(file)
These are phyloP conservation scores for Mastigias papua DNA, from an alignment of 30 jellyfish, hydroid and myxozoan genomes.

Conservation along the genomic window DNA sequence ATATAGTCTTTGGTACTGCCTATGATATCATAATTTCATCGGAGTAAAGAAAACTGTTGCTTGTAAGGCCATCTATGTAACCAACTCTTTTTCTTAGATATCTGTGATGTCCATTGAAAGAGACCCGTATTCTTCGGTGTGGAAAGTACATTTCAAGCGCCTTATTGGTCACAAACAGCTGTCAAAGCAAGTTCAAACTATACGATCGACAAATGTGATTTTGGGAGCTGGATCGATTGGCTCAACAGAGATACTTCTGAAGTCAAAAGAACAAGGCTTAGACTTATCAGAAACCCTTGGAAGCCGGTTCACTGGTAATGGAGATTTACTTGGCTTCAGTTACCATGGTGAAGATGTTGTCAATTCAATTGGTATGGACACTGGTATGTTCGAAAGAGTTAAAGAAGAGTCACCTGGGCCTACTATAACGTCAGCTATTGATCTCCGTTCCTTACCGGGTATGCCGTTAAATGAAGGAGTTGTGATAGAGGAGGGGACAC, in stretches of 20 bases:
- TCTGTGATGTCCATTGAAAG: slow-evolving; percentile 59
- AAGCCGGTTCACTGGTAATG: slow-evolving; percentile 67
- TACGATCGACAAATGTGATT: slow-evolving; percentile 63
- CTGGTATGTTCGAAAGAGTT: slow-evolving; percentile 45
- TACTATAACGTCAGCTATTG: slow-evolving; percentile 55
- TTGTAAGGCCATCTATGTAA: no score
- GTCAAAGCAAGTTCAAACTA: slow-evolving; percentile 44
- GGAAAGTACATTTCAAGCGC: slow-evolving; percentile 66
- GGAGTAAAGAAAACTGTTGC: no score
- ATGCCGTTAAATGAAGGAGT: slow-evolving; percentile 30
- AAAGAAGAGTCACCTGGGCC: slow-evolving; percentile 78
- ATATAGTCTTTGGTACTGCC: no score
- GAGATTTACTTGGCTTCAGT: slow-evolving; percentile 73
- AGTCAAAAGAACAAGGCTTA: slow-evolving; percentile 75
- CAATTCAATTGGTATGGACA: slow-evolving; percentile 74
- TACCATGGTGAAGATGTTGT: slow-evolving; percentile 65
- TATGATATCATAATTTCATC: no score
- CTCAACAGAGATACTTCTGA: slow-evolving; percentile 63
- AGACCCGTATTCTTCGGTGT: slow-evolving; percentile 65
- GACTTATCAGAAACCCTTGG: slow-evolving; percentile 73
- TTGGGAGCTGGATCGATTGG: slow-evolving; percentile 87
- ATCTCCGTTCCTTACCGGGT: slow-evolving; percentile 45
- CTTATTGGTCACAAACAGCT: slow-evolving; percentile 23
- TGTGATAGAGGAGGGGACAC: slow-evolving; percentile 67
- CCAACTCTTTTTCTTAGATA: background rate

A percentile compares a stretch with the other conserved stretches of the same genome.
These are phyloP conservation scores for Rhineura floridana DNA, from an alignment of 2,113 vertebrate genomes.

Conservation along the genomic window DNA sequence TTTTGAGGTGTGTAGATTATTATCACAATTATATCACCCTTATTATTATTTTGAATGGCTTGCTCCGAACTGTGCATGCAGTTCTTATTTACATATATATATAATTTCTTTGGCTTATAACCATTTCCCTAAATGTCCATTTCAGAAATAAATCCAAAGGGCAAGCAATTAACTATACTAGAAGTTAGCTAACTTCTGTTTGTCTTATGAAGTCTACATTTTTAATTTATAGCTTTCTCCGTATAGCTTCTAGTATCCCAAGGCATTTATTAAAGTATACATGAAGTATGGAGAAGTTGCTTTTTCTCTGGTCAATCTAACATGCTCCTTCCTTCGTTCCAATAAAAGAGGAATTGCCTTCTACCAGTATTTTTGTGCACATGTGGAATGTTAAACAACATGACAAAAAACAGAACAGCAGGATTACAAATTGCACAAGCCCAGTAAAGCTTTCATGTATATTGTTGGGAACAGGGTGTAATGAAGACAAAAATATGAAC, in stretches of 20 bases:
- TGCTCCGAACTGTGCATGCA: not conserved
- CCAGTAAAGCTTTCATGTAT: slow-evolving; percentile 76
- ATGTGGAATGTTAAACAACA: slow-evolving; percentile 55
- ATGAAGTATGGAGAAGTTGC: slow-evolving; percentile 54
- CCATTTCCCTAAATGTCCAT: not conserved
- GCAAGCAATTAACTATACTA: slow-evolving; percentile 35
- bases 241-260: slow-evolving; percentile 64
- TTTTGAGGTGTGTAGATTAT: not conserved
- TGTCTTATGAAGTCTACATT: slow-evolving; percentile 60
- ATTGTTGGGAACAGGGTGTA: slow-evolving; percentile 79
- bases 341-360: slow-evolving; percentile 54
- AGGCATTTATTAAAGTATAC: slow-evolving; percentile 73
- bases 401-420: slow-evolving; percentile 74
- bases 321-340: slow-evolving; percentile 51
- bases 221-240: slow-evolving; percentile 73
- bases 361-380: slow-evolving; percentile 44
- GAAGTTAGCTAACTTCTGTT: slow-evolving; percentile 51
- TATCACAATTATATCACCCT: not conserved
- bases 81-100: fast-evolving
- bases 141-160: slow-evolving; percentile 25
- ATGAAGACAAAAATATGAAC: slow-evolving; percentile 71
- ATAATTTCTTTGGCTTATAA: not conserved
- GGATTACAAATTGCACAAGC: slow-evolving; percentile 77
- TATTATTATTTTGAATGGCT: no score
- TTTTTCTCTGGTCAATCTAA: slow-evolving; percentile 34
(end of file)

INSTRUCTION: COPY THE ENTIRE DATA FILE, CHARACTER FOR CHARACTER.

These are phyloP conservation scores for Mastigias papua DNA, from an alignment of 30 jellyfish, hydroid and myxozoan genomes.

Conservation along the genomic window DNA sequence ATATAGTCTTTGGTACTGCCTATGATATCATAATTTCATCGGAGTAAAGAAAACTGTTGCTTGTAAGGCCATCTATGTAACCAACTCTTTTTCTTAGATATCTGTGATGTCCATTGAAAGAGACCCGTATTCTTCGGTGTGGAAAGTACATTTCAAGCGCCTTATTGGTCACAAACAGCTGTCAAAGCAAGTTCAAACTATACGATCGACAAATGTGATTTTGGGAGCTGGATCGATTGGCTCAACAGAGATACTTCTGAAGTCAAAAGAACAAGGCTTAGACTTATCAGAAACCCTTGGAAGCCGGTTCACTGGTAATGGAGATTTACTTGGCTTCAGTTACCATGGTGAAGATGTTGTCAATTCAATTGGTATGGACACTGGTATGTTCGAAAGAGTTAAAGAAGAGTCACCTGGGCCTACTATAACGTCAGCTATTGATCTCCGTTCCTTACCGGGTATGCCGTTAAATGAAGGAGTTGTGATAGAGGAGGGGACAC, in stretches of 20 bases:
- TCTGTGATGTCCATTGAAAG: slow-evolving; percentile 59
- AAGCCGGTTCACTGGTAATG: slow-evolving; percentile 67
- TACGATCGACAAATGTGATT: slow-evolving; percentile 63
- CTGGTATGTTCGAAAGAGTT: slow-evolving; percentile 45
- TACTATAACGTCAGCTATTG: slow-evolving; percentile 55
- TTGTAAGGCCATCTATGTAA: no score
- GTCAAAGCAAGTTCAAACTA: slow-evolving; percentile 44
- GGAAAGTACATTTCAAGCGC: slow-evolving; percentile 66
- GGAGTAAAGAAAACTGTTGC: no score
- ATGCCGTTAAATGAAGGAGT: slow-evolving; percentile 30
- AAAGAAGAGTCACCTGGGCC: slow-evolving; percentile 78
- ATATAGTCTTTGGTACTGCC: no score
- GAGATTTACTTGGCTTCAGT: slow-evolving; percentile 73
- AGTCAAAAGAACAAGGCTTA: slow-evolving; percentile 75
- CAATTCAATTGGTATGGACA: slow-evolving; percentile 74
- TACCATGGTGAAGATGTTGT: slow-evolving; percentile 65
- TATGATATCATAATTTCATC: no score
- CTCAACAGAGATACTTCTGA: slow-evolving; percentile 63
- AGACCCGTATTCTTCGGTGT: slow-evolving; percentile 65
- GACTTATCAGAAACCCTTGG: slow-evolving; percentile 73
- TTGGGAGCTGGATCGATTGG: slow-evolving; percentile 87
- ATCTCCGTTCCTTACCGGGT: slow-evolving; percentile 45
- CTTATTGGTCACAAACAGCT: slow-evolving; percentile 23
- TGTGATAGAGGAGGGGACAC: slow-evolving; percentile 67
- CCAACTCTTTTTCTTAGATA: background rate

A percentile compares a stretch with the other conserved stretches of the same genome.
These are phyloP conservation scores for Rhineura floridana DNA, from an alignment of 2,113 vertebrate genomes.

Conservation along the genomic window DNA sequence TTTTGAGGTGTGTAGATTATTATCACAATTATATCACCCTTATTATTATTTTGAATGGCTTGCTCCGAACTGTGCATGCAGTTCTTATTTACATATATATATAATTTCTTTGGCTTATAACCATTTCCCTAAATGTCCATTTCAGAAATAAATCCAAAGGGCAAGCAATTAACTATACTAGAAGTTAGCTAACTTCTGTTTGTCTTATGAAGTCTACATTTTTAATTTATAGCTTTCTCCGTATAGCTTCTAGTATCCCAAGGCATTTATTAAAGTATACATGAAGTATGGAGAAGTTGCTTTTTCTCTGGTCAATCTAACATGCTCCTTCCTTCGTTCCAATAAAAGAGGAATTGCCTTCTACCAGTATTTTTGTGCACATGTGGAATGTTAAACAACATGACAAAAAACAGAACAGCAGGATTACAAATTGCACAAGCCCAGTAAAGCTTTCATGTATATTGTTGGGAACAGGGTGTAATGAAGACAAAAATATGAAC, in stretches of 20 bases:
- TGCTCCGAACTGTGCATGCA: not conserved
- CCAGTAAAGCTTTCATGTAT: slow-evolving; percentile 76
- ATGTGGAATGTTAAACAACA: slow-evolving; percentile 55
- ATGAAGTATGGAGAAGTTGC: slow-evolving; percentile 54
- CCATTTCCCTAAATGTCCAT: not conserved
- GCAAGCAATTAACTATACTA: slow-evolving; percentile 35
- bases 241-260: slow-evolving; percentile 64
- TTTTGAGGTGTGTAGATTAT: not conserved
- TGTCTTATGAAGTCTACATT: slow-evolving; percentile 60
- ATTGTTGGGAACAGGGTGTA: slow-evolving; percentile 79
- bases 341-360: slow-evolving; percentile 54
- AGGCATTTATTAAAGTATAC: slow-evolving; percentile 73
- bases 401-420: slow-evolving; percentile 74
- bases 321-340: slow-evolving; percentile 51
- bases 221-240: slow-evolving; percentile 73
- bases 361-380: slow-evolving; percentile 44
- GAAGTTAGCTAACTTCTGTT: slow-evolving; percentile 51
- TATCACAATTATATCACCCT: not conserved
- bases 81-100: fast-evolving
- bases 141-160: slow-evolving; percentile 25
- ATGAAGACAAAAATATGAAC: slow-evolving; percentile 71
- ATAATTTCTTTGGCTTATAA: not conserved
- GGATTACAAATTGCACAAGC: slow-evolving; percentile 77
- TATTATTATTTTGAATGGCT: no score
- TTTTTCTCTGGTCAATCTAA: slow-evolving; percentile 34